"Microfluidics finds application in technologies ranging across energy, medicine, biotechnology, chemistry and engineering. The current market for microfluidic devices is some US$1.5Bn per year, and is set to rise over coming decades. Examples include lab-on-a-chip devices for the production of emulsions, chemical reactors, medical diagnostics, the delivery of drugs and chemicals, isolation and tagging of biomaterials, and analytical chemistry. Many of these applications require handling complex fluids (e.g. polymeric solutions or biofluids) that have non-Newtonian rheological behaviour, such as shear thinning and viscoelasticity, the effects of which are enhanced at the microscale. For viscoelastic complex fluids the effect of extension on the fluid behaviour often leads to much larger flow resistances than with Newtonian Fluids due to strong extensionally-thickening behaviour. This makes thorough experimental characterisation of the extensional properties of viscoelastic fluids crucial in an industrial context:
- to accurately describe their behaviour,
- to effectively control their flow,
- for designing efficient and safe devices/components,
- to detect subtle dissimilarities in their composition (e.g. for product quality control),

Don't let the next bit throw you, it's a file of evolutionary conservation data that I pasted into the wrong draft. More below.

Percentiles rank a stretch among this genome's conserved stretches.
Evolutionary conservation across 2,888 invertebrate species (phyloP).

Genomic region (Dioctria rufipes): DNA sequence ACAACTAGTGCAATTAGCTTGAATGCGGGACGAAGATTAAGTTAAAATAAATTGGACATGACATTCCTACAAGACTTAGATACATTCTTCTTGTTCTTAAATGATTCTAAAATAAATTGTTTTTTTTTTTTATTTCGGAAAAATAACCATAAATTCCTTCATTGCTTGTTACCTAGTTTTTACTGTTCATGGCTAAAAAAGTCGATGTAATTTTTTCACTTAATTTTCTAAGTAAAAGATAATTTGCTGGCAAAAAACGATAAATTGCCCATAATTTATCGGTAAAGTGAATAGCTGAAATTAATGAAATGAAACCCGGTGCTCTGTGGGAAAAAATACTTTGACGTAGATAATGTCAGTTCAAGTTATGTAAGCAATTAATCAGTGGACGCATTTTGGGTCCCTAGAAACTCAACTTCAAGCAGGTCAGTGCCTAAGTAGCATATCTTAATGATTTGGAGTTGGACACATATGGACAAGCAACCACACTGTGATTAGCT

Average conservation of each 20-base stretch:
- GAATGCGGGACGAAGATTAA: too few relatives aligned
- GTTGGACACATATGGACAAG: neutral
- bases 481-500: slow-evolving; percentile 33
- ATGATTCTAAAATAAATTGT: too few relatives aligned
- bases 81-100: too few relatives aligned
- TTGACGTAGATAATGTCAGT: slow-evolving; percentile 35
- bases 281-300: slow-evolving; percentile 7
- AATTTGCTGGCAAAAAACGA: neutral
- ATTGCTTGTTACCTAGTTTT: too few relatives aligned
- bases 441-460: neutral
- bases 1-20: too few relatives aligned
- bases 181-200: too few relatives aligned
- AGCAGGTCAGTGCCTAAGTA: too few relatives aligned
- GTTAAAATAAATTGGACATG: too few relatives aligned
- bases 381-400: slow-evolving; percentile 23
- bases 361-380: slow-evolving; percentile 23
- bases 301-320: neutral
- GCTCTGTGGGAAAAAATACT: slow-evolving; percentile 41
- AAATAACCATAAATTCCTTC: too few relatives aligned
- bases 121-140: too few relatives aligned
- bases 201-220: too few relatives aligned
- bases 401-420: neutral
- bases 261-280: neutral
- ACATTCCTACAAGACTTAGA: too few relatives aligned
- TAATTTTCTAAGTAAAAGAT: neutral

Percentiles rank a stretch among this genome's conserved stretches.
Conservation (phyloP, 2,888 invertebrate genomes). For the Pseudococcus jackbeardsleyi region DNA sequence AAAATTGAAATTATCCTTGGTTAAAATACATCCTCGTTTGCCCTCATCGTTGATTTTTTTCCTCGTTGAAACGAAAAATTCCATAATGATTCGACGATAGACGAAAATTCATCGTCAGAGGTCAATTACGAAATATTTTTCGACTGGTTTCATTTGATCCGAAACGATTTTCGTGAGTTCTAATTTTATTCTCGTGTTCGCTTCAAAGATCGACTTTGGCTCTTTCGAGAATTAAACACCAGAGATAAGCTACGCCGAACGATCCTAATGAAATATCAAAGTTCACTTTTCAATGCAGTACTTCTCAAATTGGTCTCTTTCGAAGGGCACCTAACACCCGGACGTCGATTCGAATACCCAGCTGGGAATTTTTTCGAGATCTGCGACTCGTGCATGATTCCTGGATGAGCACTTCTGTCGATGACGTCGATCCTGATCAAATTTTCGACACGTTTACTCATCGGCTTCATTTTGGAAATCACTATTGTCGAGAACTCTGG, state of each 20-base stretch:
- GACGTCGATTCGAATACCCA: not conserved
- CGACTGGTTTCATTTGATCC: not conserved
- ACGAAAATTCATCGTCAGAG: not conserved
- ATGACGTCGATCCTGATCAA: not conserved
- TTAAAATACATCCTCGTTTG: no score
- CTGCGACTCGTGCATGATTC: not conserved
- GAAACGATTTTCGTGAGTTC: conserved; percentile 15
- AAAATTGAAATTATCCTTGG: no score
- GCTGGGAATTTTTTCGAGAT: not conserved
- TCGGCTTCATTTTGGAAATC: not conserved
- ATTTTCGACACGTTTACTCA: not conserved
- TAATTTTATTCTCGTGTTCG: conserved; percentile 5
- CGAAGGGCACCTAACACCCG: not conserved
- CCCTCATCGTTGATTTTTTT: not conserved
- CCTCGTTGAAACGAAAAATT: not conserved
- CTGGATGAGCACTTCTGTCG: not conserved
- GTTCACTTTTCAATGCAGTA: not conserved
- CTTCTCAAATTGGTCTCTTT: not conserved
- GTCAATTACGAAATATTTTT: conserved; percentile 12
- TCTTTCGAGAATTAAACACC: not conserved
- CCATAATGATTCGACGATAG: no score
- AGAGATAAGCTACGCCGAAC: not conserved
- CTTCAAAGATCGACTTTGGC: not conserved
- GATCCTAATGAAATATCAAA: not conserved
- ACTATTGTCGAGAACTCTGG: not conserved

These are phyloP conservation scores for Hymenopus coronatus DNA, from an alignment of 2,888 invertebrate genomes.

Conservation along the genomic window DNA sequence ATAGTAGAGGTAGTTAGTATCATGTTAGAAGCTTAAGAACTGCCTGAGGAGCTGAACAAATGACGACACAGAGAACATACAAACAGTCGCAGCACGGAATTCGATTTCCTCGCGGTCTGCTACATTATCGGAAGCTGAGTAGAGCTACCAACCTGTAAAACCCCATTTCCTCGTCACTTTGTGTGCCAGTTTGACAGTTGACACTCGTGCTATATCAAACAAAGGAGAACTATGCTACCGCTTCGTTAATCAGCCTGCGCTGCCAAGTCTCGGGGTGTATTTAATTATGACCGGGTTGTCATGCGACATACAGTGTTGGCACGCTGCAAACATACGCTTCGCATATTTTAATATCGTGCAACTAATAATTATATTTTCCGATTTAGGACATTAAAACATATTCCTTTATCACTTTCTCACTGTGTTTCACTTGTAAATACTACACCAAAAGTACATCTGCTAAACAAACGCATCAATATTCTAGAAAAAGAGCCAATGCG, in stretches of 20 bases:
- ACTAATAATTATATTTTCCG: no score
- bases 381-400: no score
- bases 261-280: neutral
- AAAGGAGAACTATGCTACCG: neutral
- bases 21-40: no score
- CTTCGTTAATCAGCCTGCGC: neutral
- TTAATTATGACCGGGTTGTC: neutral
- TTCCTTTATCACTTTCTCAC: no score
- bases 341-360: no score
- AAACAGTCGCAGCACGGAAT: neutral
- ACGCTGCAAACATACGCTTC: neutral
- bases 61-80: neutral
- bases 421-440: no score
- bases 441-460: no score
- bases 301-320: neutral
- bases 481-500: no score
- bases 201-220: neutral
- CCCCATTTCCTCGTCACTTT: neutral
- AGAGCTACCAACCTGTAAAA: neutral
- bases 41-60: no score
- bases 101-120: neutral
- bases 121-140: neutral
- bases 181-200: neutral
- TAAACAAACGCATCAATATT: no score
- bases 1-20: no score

- for quality-assurance of the final product (e.g. in polymer or food processing industries).
Moreover, properties of viscoelastic physiological fluids (eg. synovial fluid, saliva and blood) are closely linked to their functionality, and changes to the extensional viscosity provide indications of fluid degradation and an inability to achieve the desired in vivo functionality. Rheological information about healthy and diseased biofluids is bound to shed new light upon the onset and progression of diseases (e.g., diabetes and arthritis sufferers), leading in turn to improved therapeutics and formulation of analogue or prosthetic fluids.
The project aim is to develop a microfluidic-based extensional rheometer design; this requires sophisticated experiments guided by shape-optimisation computational tools. Microfluidic characterisation of the extensional properties of weakly viscoelastic fluids will provide new insight into important fluid mechanics that is practically intractable using conventional instruments. The project's technological outcome will be a proof-of-concept optimal extensional rheometer design; the engineering science outcome will be new insight into viscoelastic flows at the microscale. The long-term impact will be a much higher degree of control over processes using viscoelastic fluids (e.g. inkjet printing and coating processes), and this is likely to open the door to new, currently unforeseen, applications of these materials."